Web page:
Home Opinion Featured Articles End Witchcraft-related Murder in South Africa

End Witchcraft-related Murder in South Africa

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The Advocacy for Alleged Witches urges the South African government to do more to end witchcraft accusations, witch persecution, and killing in the country. The statement has become necessary following two reported cases of witch-killing this November. A South African Newspaper, The Citizen, reported on November 16, 2023, the case of an elderly woman who was murdered for witchcraft in Muswani village in Malamulele in Limpopo. A 35-year-old man accused her, hit her with a stone and she died. And on Friday, November 10, another tragic incident occurred.

An alleged witch was shot and killed in Mpumalanga. In this case, the suspect handed himself over to the police. As the report says, the police intervened in both cases and the suspects would be charged in court.

The Advocacy for Alleged Witches condemns the brutal murder of the two alleged witches within a short period.

The South African government should rise to the occasion and ensure that this ugly incident does not happen again. But much needs to change before witch killing can stop in South Africa. First, there has to be a shift in outlook and mindset. The belief in the efficacy of witchcraft remains strong in the country. It is unfortunate that early in this 21st century, South Africans still attribute their misfortunes to harmful magic. The South African government should take measures to educate and enlighten the people and reason them out of this misconception and superstition. The public education campaign should be taken to the villages and rural communities, to provinces such as Limpopo where witch persecution often takes place. Public enlightenment programs will help weaken the grip of witchcraft belief in the minds of the people.

The programs will make people unwilling to commit atrocities in the name of witchcraft imaginaries. But the public awareness programs will remain ineffective if local healers such as the Sangoma do not cease sanctioning and sanctifying witchcraft cosmologies. These traditional healers use witchcraft narratives to make sense of people’s existential problems and challenges. And they need to be held to account.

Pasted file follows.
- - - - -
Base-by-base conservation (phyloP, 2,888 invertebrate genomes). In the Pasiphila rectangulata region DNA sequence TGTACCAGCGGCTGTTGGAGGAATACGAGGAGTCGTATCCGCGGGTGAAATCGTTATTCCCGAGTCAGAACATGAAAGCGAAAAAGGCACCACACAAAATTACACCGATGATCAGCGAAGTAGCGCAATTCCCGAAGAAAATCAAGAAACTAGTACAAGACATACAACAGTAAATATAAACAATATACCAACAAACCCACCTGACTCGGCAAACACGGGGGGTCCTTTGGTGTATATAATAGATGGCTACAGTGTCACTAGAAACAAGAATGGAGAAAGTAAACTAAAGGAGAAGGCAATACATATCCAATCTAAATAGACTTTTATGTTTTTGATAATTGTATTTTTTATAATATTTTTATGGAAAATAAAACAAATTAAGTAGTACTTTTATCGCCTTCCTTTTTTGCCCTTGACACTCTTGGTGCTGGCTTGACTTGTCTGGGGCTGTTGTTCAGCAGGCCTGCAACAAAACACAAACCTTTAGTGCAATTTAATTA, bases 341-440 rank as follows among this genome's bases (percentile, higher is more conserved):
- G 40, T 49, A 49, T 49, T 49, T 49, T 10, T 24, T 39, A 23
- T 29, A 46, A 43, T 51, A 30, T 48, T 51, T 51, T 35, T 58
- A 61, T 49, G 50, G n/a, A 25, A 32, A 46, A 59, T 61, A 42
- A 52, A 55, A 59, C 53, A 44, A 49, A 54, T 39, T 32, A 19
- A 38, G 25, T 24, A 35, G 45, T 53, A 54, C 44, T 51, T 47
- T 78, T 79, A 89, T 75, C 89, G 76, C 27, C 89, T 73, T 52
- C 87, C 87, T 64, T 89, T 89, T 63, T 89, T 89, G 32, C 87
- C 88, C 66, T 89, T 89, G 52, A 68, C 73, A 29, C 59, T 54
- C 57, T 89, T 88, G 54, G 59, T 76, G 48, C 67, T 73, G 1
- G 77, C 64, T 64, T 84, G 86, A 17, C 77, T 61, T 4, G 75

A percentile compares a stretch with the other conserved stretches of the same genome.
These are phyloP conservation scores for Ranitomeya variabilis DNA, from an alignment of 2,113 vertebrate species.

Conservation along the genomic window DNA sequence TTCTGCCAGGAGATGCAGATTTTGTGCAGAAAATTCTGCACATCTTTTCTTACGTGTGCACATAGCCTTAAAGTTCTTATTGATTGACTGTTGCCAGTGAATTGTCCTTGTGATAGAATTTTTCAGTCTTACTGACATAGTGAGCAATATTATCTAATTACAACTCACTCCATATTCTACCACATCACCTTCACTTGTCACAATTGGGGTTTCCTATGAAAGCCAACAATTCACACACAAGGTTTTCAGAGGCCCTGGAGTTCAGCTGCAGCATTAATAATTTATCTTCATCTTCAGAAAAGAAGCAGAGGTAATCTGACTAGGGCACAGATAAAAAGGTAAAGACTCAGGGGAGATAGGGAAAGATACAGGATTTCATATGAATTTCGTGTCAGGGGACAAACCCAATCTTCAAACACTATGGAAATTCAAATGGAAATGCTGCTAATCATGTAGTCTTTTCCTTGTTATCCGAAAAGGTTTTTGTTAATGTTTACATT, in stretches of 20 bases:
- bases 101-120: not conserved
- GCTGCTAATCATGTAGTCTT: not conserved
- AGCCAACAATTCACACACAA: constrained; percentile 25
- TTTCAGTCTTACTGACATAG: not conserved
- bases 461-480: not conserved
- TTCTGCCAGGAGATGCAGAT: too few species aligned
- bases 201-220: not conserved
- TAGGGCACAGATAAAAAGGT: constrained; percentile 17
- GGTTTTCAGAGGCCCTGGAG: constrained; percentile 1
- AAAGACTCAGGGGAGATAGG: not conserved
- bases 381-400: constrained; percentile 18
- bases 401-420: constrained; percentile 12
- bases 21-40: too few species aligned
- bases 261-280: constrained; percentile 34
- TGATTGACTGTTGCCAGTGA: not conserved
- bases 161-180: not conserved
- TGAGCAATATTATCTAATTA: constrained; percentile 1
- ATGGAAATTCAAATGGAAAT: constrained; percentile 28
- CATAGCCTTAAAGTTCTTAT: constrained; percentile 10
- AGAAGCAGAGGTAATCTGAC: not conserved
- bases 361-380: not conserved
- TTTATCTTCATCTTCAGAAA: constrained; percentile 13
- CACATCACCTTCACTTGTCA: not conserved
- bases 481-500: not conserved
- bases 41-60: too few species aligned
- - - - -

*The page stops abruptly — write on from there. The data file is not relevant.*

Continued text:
It is important to note that many people in South Africa and beyond attack and murder alleged witches because they believe, or better are made to believe that their misfortunes have been caused by witches in their families and communities.

Traditional healers, diviners, spiritualists, and ‘experts’ in the occult tell them that witches are responsible for their problems. Traditional healers exploit desperate gullible folks who come to them with their problems. Instead of providing evidence-based advice and suggestions or referring them to agencies and institutions where they could get real help and solutions, these charlatans get them to blame their problems on witches and turn the people into witch-killing machines. In addition to prosecuting the suspects, the government should endeavor to charge, prosecute, and punish traditional healers implicated in these horrific crimes.

Furthermore, these cases have shown that the police often arrive after the harm has been done, the accused persons have been killed. This trend is unfortunate and has to change. On many occasions, police intervention comes too little too late to save lives. Knowing that witchcraft accusation is a form of death sentence, the government should step up police presence in places and provinces such as Limpopo that are notorious for witchcraft accusations, witch persecution, and killing. The authorities should understand that lives of alleged witches matter. Increased policing in these high-risk communities would send a positive signal and help dissuade and deter witchcraft suspecters and accusers from taking laws into their own hands.

In addition, the government of South Africa should take steps to protect elderly people in the country. As these cases have shown, older persons are vulnerable and are often the target. People tend to suspect, attack, or kill them. The state should provide care and protection to older persons who live in high-risk areas. The Advocacy for Alleged Witches welcomes the Older Persons Amendment Bill and the proposal to strengthen the protection, and prevent the abuse of older persons. As contained in the bill, the government of South Africa should eliminate harmful traditional practices, including witchcraft accusations against older persons in the region.

Leo Igwe directs the Advocacy for Alleged Witches, that works and campaigns to end witch hunting in Africa.

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